Big Oil Faces Human Rights Violations In Landmark Lawsuit

Big Oil Faces Human Rights Violations In Landmark Lawsuit

Royal Dutch Shell to defend fossil fuel production against environmental and human rights groups.

Casey Thiebeau | Unsplash

In the first court case of its kind, petroleum giant Royal Dutch Shell will defend itself against a coalition of environmentalist and human rights groups over its continued use of fossil fuels. The trial starts Tuesday.

Seven activist groups, including Greenpeace and Friends of the Earth Netherlands, filed the suit last year. The groups allege that the oil giant poses a threat to human rights because of its ongoing exploitation of the planet to extract fossil fuels. The groups say the billions of dollars Shell is investing in fossil fuels is knowingly undermining international climate goals.

“We are confident that the judge’s final verdict will force Shell to adhere to international climate goals and stop causing dangerous climate change,” Friends of the Earth Netherlands director Donald Pols said in a statement.

2050 Emissions Targets

The group, representing more than 17,000 Dutch citizens, is demanding Shell cut all of its emissions down to zero by 2050.

Shell says it won’t do that, but it has promised to cut the “carbon intensity” of its energy products 30 percent over 2016 numbers by 2035, and moving to 65 percent by 2050.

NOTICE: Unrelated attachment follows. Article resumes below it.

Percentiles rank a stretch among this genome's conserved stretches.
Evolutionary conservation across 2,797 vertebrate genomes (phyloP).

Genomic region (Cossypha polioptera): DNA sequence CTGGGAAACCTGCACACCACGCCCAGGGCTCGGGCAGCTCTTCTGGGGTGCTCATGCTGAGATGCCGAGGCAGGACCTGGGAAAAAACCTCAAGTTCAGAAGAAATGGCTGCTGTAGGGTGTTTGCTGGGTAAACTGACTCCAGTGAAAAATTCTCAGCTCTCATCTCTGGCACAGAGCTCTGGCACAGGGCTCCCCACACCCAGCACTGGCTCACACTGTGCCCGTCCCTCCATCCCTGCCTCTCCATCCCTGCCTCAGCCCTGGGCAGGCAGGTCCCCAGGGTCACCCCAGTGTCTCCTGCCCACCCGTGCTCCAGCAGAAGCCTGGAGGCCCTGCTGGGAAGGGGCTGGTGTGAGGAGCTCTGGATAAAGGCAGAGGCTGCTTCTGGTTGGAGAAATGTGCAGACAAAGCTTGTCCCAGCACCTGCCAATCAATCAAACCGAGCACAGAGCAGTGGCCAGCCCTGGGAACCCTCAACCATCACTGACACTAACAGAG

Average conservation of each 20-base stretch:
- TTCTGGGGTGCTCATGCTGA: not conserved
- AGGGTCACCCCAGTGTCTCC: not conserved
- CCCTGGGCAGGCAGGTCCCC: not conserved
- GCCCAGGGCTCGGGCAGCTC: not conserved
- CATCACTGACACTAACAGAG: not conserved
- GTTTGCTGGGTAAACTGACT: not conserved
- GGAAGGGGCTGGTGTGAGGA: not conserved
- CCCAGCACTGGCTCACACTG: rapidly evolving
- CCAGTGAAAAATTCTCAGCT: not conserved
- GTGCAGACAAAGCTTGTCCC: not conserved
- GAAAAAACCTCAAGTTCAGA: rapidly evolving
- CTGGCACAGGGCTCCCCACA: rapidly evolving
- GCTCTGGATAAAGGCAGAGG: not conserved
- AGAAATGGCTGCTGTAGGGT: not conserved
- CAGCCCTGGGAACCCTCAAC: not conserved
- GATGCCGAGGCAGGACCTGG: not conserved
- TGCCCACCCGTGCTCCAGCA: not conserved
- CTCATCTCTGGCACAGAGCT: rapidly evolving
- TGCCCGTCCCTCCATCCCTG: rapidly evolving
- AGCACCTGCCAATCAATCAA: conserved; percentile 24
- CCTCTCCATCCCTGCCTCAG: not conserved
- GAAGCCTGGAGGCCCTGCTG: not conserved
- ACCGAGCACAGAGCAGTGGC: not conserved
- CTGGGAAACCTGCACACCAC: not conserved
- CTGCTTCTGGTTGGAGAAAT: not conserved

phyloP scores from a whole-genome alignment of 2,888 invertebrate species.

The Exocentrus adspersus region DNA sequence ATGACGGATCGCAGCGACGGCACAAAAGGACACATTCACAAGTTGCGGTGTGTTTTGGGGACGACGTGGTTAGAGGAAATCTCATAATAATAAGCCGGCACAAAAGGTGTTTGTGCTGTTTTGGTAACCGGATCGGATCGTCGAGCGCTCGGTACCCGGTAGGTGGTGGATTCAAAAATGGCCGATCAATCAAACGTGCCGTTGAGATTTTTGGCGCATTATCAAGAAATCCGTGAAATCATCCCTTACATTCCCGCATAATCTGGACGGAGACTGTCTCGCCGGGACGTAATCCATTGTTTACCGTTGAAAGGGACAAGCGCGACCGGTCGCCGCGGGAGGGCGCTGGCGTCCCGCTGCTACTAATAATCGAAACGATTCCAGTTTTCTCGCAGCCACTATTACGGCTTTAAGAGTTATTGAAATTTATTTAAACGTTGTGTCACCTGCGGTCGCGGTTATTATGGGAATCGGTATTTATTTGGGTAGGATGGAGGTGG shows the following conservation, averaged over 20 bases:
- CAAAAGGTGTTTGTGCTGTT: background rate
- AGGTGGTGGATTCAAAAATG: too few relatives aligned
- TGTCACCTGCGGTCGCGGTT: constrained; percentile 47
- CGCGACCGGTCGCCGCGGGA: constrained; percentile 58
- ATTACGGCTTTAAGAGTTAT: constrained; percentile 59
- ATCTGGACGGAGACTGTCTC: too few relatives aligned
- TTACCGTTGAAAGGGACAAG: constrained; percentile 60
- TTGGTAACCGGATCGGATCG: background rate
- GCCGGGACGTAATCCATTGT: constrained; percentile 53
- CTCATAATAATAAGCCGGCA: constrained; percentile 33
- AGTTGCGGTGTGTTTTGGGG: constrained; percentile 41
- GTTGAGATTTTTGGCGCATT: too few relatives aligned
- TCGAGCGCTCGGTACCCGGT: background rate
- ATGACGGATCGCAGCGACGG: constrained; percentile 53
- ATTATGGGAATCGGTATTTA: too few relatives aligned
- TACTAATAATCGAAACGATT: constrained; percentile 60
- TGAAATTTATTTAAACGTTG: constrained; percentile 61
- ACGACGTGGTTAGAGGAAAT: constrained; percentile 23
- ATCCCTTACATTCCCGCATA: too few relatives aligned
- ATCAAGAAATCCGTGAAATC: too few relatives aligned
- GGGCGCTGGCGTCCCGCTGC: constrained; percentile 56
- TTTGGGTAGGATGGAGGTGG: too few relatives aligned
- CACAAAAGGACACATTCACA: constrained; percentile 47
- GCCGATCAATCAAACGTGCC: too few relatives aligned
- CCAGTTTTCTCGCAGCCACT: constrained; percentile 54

That’s not good enough, though, the plaintiffs insist. They’re demanding at least a 45 percent reduction by 2030, which would need to be relative to the pollution Shell contributed to in 2019. The group maintains Shell needs to be fully carbon-neutral by 2050.

Shell has had plenty of time to make changes, the plaintiffs say. As well, the organization has been aware of its negative impact for decades. The groups say it is now acting unlawfully by expanding its fossil fuel production.

Shell is violating article 6:162 of the Dutch civil code and articles 2 and 8 of the European convention on human rights, the coalition says. The group says Shell is putting lives in danger when other companies like Danish Oil and Natural Gas prove there are viable alternatives with considerably fewer risks to human life. 

Urgenda’s Precedent

Precedent could be good news for the environmentalists. The Dutch Supreme Court upheld a 2015 ruling last year that forces the government to reduce the Netherlands’ environmental impact. The non-profit Urgenda Foundation filed the lawsuit.

Last December’s decision ruled that the Dutch government was morally obliged to take urgent and meaningful steps to reduce emissions. The case was the first of its kind to see citizens hold their government accountable for climate action. The court ruled that the country must reduce 1990’s levels by at least 25 percent by the end of 2020.

“This is a unique lawsuit with potentially significant consequences for the climate and the fossil fuel industry globally,” Pols, told the Guardian.

Shell produces one percent of all emissions every year, according to the plaintiffs. They also allege Shell has known about its impact on the climate for at least the last 60 years. And, they claim, by the 1980s, it had significant awareness about its disastrous impact.

The coalition also contends that Shell changed course in 2007, after making a sustainability pledge in the ‘90s. That pivot was toward more harmful fossil fuels, including shale gas, which is considered among the most polluting. And, the group says, this was going on while PR campaigns promoted Shell as leaning into sustainable and climate-friendly practices.

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